Maximum central bank support marks new phase for global recovery
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The pandemic recovery is in a new phase as several central banks begin or plan to withdraw emergency stimulus measures, gradually shifting from peak support and opening up divergences in international policymaking.
The Federal Reserve’s crab march towards when it cuts aid has cemented the global pivot, with counterparts in the UK, Canada, Norway, Sweden, South Korea and New Zealand among those who sketch maps for a step back.
China’s central bank has already shifted gears and is focused on controlling debt while making sure parts of the economy that still need cash get it. As recently as last week, Mexico, Hungary and the Czech Republic raised interest rates, after hikes earlier in 2021 from Brazil, Turkey and Russia.
The political turn is still expected to be slow, as the continued spread of Covid-19 variants makes it difficult to return to economic normality and most policymakers say inflation surges will subside. The European Central Bank and the Bank of Japan are signaling that they will maintain their easy money settings.
All in all, economists at JPMorgan Chase & Co. estimate that the average global interest rate will rise only marginally over the remainder of the year to 1.28% from 1.27% currently.
How the transition unfolds will nonetheless be a crucial test for the recovery and global markets. Go too fast and central banks risk undermining investors, damaging confidence and delaying the rebound; go too slowly and they could fuel inflation and worsen financial stability as house prices and other asset prices rise.
After acting in unions to reverse a recession as the pandemic hit, authorities moving at different paces also have implications for the markets. Last week in the eurozone, for example, stocks rose and bond yields stopped rising on bets that the ECB will lag behind the Fed.
The move beyond the monetary stimulus peak coincides with signs that the global rebound may subside as massive government spending wanes and Chinese growth slows. Although President Joe Biden is considering further large-scale fiscal stimulus for the United States, they are expected to be rolled out at a slower pace.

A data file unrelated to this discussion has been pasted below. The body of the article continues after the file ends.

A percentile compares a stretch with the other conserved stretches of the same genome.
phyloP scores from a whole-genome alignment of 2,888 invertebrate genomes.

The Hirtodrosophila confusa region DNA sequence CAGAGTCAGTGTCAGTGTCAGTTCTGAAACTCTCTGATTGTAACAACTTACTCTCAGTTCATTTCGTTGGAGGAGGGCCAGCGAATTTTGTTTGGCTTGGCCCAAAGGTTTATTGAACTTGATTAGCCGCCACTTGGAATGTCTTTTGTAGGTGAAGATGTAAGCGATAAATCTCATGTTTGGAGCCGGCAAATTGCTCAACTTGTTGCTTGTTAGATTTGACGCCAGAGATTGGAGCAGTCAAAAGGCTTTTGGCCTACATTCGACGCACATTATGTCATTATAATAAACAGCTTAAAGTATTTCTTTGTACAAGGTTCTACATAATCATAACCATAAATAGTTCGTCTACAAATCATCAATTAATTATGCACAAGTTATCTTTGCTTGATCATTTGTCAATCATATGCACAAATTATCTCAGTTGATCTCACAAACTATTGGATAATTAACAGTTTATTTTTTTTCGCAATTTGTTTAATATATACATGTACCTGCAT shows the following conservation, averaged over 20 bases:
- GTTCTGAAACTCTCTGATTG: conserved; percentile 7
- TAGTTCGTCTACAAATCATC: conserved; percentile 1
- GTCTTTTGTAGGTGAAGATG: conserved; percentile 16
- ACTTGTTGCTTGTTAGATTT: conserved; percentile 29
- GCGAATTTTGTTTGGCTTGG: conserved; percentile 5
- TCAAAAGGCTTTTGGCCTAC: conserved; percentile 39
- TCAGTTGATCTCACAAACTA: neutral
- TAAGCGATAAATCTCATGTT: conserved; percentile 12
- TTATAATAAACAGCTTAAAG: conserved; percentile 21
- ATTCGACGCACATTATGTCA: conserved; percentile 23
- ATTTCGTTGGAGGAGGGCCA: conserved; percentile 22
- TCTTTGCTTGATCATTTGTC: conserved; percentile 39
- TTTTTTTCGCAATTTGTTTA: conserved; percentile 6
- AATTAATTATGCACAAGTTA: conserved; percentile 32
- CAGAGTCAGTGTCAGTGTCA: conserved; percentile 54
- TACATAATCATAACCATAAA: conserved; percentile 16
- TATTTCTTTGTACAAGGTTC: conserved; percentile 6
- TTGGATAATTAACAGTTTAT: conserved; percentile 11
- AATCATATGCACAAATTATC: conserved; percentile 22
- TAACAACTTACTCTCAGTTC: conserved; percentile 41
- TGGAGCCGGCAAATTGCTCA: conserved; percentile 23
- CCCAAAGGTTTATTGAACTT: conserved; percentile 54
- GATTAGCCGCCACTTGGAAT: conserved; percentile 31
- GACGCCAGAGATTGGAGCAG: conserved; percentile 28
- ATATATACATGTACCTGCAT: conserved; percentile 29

“The global rebound will begin to slow as the momentum for monetary stimulus, along with reopening and fiscal stimulus, begins to fade,” said Shane Oliver, chief economist at AMP Capital Investors Ltd. in Sydney.
Optimists say there is enough momentum in the recovery to withstand any central bank slowdown, and an outright tightening of financial conditions is still a long way off. Vaccination rates against Covid-19 are accelerating and continued fiscal stimulus will support growth, as will unlocking trillions of pent-up consumer demands.
Fed Chairman Jerome Powell said on Tuesday policymakers will be patient while waiting to raise borrowing costs, and the US central bank has yet to clarify when and how it will start cutting its asset purchase program .
“Monetary tightening is likely to be gradual,” said Mansoor Mohi-uddin, chief economist at Bank of Singapore Ltd. “If the Fed and other major central banks continue to convince investors and the public that inflation surges this year with economies reopening only temporarily, monetary conditions will likely remain loose over the next two years.”
History shows that managing the exit will not be easy. Attempts to wean markets off a drip-feed of cheap liquidity in the years following the global financial crisis have scared investors.
This dependence on official support is evident in the explosive acceleration of asset purchases by central banks. Chris Marsh, a former IMF economist who is now a senior adviser at Exante Data, calculates that the balance sheets of the G-10 central banks increased by $ 11 trillion between February 2020 and May 2021. This type of growth took 8 years to reach in the following period the financial crisis.
Speaking at the Qatar Economic Forum, billionaire investor Ray Dalio said he expected the Fed to achieve the desired results with relatively small actions, although he also signaled concerns about how the markets might react.
“It’s easy to say the Fed should tighten, and I think it should,” said Dalio, founder of Bridgewater Associates, the world’s largest hedge fund. “But I think you will see a very sensitive market and a very sensitive economy because the duration of assets has become very, very long.”
For now, the US recovery and the potential for faster expansion in Europe and Japan give central banks a window to cut emergency aid, said Alicia Garcia Herrero, chief economist for Asia -Pacific at Natixis.
“Support for monetary policy has peaked,” she said. “And rightly so.”
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